Much like the rest of his game, Rua’s takedown defense is a case-by-case basis that’s based on knee injuries and conditioning. If gassed and on unstable legs, Rua is not a hard man to ground. Going back to his Anderson fight once more, however, Rua defended most of his foe’s takedowns quite well. On the whole, Rua tends to do better at defending shots along the fence, where he can use a whizzer and wrist control to stall until an opportunity to hunt for the double-collar tie emerges. In the open, Rua is a bit more vulnerable to being timed hunting for his foe’s chin and leaving his hips open to a counter double leg.

Brazilian Jiu-Jitsu

Following his 2005 Grand Prix win, Rua was awarded his black belt by Antonio Schembri. Rua’s statistics on submissions landed vs. times submitted may not be great, but Rua has nevertheless showed plenty of craft on the mat.

The highlight of Rua’s grappling game are his leg locks. Many times throughout his career recent and old, Rua has used his leg lock game to attack or get out of bad position, so it’s a worthy technique for this week’s video analysis.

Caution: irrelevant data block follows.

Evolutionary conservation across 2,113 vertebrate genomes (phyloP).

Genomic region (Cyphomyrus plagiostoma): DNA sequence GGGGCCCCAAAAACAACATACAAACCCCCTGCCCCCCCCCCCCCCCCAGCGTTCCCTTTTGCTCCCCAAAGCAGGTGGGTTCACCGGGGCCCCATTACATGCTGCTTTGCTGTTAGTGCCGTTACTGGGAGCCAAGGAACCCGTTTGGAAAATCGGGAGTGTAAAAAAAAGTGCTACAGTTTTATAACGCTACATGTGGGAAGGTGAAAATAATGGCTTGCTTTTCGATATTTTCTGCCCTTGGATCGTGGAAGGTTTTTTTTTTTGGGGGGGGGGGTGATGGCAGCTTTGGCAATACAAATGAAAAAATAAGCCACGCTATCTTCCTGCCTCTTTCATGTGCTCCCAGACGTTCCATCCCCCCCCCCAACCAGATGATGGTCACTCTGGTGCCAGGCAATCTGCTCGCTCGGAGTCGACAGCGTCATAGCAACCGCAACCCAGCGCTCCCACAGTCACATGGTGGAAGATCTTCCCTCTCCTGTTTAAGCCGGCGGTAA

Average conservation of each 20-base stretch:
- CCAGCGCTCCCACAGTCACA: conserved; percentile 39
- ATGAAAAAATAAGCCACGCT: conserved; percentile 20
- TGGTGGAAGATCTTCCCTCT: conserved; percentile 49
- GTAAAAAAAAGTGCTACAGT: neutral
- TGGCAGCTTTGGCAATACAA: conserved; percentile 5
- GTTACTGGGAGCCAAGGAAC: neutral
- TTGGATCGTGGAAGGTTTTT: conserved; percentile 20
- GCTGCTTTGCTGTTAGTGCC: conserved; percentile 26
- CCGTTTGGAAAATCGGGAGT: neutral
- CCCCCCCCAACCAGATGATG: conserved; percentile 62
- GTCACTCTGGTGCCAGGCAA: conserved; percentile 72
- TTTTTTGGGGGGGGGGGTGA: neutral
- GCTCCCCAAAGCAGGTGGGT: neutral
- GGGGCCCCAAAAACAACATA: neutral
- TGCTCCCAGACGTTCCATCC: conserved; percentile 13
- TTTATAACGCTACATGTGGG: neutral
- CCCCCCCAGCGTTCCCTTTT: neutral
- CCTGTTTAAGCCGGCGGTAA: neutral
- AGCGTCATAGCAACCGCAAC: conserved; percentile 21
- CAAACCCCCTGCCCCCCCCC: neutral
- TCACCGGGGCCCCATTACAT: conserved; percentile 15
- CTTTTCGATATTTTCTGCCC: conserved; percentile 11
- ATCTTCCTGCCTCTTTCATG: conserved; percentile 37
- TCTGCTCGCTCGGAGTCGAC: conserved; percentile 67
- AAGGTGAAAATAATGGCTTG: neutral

A final leglock technique that Rua has attempted quite a few times is the drop-down heel hook from the back clinch. While controlling his opponent’s back, Rua will step in between his opponent’s leg with one foot and then sit down. While sitting, he’ll throw both of his legs around one of his opponent’s, effectively ending up in the heel hook position. It hasn’t worked yet and usually ends with Rua on the bottom, but he repeatedly tries it.

The other submission Rua often attacks with is the omaplata. His set up isn’t complex, he just frames the face while grabbing his own foot if his opponent puts his hand on the mat (GIF). While he has yet to finish one, he did sweep both Coleman and Ricardo Arona with omoplatas. The latter is very impressive, as Arona is an ADCC champion and an expert at controlling foes from the top.